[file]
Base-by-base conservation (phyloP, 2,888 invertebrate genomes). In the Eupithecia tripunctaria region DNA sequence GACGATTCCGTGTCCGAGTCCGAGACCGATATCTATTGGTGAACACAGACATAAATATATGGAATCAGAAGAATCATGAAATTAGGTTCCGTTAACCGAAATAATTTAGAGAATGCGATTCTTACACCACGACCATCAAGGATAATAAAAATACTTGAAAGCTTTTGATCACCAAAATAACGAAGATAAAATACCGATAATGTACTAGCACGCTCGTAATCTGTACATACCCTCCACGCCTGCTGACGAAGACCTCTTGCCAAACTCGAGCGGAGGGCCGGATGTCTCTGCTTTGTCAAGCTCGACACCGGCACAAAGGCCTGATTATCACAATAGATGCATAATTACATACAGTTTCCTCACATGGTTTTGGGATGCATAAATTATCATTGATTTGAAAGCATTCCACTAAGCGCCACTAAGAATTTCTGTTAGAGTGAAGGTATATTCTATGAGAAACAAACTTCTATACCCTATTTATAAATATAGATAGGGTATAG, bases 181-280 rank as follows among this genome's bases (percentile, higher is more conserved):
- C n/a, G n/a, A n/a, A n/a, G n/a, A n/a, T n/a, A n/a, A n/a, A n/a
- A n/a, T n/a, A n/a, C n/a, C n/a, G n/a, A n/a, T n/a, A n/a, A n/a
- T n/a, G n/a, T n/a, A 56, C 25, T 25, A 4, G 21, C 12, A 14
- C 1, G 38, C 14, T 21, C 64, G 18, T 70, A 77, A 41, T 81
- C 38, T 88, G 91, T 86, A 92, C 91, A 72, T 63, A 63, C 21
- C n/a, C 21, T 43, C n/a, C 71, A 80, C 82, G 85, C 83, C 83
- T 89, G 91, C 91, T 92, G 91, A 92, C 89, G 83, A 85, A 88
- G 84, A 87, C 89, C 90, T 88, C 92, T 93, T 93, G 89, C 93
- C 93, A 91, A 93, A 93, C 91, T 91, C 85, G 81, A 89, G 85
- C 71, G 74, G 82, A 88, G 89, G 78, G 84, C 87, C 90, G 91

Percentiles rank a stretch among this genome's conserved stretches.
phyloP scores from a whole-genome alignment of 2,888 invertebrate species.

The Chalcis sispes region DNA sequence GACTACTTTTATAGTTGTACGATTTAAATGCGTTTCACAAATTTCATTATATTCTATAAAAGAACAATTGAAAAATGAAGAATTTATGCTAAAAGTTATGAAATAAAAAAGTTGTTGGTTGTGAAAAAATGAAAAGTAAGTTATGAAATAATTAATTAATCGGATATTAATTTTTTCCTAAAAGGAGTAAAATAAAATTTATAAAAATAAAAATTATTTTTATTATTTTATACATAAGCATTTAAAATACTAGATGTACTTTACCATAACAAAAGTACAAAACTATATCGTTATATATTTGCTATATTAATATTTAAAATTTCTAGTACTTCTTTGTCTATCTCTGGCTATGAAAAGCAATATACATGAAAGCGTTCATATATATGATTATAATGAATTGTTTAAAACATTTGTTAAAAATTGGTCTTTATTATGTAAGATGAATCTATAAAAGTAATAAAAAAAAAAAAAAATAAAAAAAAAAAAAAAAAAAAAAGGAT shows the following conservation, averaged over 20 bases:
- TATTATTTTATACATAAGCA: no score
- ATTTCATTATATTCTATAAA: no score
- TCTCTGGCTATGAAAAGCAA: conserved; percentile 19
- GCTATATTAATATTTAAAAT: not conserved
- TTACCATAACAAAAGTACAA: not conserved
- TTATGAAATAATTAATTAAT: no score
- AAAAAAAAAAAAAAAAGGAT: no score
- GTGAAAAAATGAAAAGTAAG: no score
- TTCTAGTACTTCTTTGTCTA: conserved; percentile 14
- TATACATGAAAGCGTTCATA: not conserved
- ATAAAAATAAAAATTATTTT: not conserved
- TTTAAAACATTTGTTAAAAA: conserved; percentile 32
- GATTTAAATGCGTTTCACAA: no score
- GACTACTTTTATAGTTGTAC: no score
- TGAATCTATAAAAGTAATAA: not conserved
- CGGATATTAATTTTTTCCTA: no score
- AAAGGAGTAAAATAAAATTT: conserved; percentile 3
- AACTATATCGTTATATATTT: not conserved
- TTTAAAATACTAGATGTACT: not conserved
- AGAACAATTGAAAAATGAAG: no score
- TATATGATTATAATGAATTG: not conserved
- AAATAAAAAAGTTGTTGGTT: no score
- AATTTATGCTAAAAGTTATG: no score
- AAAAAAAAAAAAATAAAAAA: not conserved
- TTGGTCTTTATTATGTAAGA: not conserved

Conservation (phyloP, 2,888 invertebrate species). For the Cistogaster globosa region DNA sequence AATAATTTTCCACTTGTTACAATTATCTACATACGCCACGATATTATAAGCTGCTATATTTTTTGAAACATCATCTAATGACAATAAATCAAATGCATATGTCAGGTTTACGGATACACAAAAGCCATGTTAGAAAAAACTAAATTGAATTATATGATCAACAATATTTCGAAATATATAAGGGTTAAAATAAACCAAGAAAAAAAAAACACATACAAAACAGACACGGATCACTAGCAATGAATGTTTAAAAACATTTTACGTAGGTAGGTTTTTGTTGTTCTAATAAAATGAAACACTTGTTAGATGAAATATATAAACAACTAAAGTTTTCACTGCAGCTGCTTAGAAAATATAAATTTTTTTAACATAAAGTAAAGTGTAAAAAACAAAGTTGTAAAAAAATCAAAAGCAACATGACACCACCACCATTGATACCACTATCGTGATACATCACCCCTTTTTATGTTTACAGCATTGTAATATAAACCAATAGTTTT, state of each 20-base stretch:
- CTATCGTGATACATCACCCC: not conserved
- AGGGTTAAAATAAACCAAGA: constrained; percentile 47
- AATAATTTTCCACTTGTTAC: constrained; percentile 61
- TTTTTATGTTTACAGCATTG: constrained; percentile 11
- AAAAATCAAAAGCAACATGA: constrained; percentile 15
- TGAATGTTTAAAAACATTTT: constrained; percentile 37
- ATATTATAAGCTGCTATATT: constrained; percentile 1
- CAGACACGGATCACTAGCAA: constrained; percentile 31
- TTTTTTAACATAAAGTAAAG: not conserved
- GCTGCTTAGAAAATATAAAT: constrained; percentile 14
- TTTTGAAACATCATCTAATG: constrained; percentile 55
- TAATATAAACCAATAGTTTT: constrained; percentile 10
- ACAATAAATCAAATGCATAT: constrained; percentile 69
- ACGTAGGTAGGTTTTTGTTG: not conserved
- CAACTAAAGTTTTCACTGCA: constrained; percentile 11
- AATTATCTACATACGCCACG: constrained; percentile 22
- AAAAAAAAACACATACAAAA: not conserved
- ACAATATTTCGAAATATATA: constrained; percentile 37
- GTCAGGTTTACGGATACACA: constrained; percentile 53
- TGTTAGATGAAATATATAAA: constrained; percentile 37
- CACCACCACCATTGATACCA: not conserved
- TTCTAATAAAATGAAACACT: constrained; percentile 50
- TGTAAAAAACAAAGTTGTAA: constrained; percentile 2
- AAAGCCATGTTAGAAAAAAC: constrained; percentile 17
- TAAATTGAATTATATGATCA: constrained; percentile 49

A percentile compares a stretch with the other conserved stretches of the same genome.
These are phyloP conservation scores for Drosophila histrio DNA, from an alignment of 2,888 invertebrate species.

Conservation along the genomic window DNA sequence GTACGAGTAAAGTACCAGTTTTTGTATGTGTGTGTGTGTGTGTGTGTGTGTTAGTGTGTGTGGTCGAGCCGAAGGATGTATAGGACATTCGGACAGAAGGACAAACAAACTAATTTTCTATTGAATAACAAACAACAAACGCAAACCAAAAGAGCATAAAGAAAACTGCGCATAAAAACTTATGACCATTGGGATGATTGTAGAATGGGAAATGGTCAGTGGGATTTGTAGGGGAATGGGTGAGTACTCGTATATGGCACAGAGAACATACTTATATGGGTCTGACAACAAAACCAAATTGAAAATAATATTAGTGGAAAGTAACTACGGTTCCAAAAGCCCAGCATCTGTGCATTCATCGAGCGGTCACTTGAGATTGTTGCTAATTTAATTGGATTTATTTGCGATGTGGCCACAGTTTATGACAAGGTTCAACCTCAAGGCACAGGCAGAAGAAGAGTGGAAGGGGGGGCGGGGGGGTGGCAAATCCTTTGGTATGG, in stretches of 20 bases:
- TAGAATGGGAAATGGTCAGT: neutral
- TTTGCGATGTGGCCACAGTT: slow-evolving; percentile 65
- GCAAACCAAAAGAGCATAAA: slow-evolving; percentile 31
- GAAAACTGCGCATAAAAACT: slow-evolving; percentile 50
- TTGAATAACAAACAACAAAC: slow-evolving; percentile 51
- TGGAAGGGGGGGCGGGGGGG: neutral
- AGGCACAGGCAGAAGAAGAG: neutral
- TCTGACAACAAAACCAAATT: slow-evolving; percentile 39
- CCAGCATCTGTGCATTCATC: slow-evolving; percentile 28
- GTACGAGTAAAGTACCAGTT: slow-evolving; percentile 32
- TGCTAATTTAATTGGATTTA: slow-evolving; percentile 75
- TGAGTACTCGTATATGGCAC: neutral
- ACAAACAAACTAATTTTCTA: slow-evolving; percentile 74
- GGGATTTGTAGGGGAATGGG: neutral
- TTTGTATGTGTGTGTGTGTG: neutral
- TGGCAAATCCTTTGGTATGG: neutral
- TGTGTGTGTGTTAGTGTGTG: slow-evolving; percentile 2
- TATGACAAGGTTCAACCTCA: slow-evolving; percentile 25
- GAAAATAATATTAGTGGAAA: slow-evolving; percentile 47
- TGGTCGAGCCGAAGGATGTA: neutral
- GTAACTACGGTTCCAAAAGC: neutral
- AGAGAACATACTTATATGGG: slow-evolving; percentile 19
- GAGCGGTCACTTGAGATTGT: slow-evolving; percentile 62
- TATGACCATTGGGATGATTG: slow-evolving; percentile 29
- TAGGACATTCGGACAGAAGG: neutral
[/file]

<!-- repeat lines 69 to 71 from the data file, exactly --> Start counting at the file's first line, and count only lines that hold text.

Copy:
- TAGAATGGGAAATGGTCAGT: neutral
- TTTGCGATGTGGCCACAGTT: slow-evolving; percentile 65
- GCAAACCAAAAGAGCATAAA: slow-evolving; percentile 31